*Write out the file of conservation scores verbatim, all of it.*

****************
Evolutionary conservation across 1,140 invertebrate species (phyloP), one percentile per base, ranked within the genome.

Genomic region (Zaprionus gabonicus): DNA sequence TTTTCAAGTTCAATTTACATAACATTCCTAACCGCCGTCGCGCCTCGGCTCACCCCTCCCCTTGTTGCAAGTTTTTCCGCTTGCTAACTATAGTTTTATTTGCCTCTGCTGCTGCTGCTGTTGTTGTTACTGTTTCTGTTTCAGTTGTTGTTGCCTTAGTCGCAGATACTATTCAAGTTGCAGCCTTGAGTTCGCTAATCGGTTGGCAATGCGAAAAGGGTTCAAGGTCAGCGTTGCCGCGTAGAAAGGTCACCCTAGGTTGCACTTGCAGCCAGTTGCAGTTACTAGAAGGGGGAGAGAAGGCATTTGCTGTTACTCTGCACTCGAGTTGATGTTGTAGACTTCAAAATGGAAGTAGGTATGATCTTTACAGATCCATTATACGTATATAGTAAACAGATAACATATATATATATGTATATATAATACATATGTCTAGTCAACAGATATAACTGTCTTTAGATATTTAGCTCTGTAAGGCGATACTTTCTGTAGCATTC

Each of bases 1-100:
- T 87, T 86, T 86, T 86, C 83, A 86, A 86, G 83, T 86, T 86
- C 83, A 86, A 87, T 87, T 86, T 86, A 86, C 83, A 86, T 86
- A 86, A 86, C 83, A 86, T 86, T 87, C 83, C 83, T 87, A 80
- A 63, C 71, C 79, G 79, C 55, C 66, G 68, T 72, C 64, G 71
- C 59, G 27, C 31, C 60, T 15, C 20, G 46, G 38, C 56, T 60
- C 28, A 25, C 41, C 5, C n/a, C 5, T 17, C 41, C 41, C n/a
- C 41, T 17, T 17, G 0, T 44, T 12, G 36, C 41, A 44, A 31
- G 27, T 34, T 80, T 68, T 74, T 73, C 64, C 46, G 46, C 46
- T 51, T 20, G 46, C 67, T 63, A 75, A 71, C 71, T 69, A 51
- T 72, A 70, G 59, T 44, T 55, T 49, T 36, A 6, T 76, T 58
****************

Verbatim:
Evolutionary conservation across 1,140 invertebrate species (phyloP), one percentile per base, ranked within the genome.

Genomic region (Zaprionus gabonicus): DNA sequence TTTTCAAGTTCAATTTACATAACATTCCTAACCGCCGTCGCGCCTCGGCTCACCCCTCCCCTTGTTGCAAGTTTTTCCGCTTGCTAACTATAGTTTTATTTGCCTCTGCTGCTGCTGCTGTTGTTGTTACTGTTTCTGTTTCAGTTGTTGTTGCCTTAGTCGCAGATACTATTCAAGTTGCAGCCTTGAGTTCGCTAATCGGTTGGCAATGCGAAAAGGGTTCAAGGTCAGCGTTGCCGCGTAGAAAGGTCACCCTAGGTTGCACTTGCAGCCAGTTGCAGTTACTAGAAGGGGGAGAGAAGGCATTTGCTGTTACTCTGCACTCGAGTTGATGTTGTAGACTTCAAAATGGAAGTAGGTATGATCTTTACAGATCCATTATACGTATATAGTAAACAGATAACATATATATATATGTATATATAATACATATGTCTAGTCAACAGATATAACTGTCTTTAGATATTTAGCTCTGTAAGGCGATACTTTCTGTAGCATTC

Each of bases 1-100:
- T 87, T 86, T 86, T 86, C 83, A 86, A 86, G 83, T 86, T 86
- C 83, A 86, A 87, T 87, T 86, T 86, A 86, C 83, A 86, T 86
- A 86, A 86, C 83, A 86, T 86, T 87, C 83, C 83, T 87, A 80
- A 63, C 71, C 79, G 79, C 55, C 66, G 68, T 72, C 64, G 71
- C 59, G 27, C 31, C 60, T 15, C 20, G 46, G 38, C 56, T 60
- C 28, A 25, C 41, C 5, C n/a, C 5, T 17, C 41, C 41, C n/a
- C 41, T 17, T 17, G 0, T 44, T 12, G 36, C 41, A 44, A 31
- G 27, T 34, T 80, T 68, T 74, T 73, C 64, C 46, G 46, C 46
- T 51, T 20, G 46, C 67, T 63, A 75, A 71, C 71, T 69, A 51
- T 72, A 70, G 59, T 44, T 55, T 49, T 36, A 6, T 76, T 58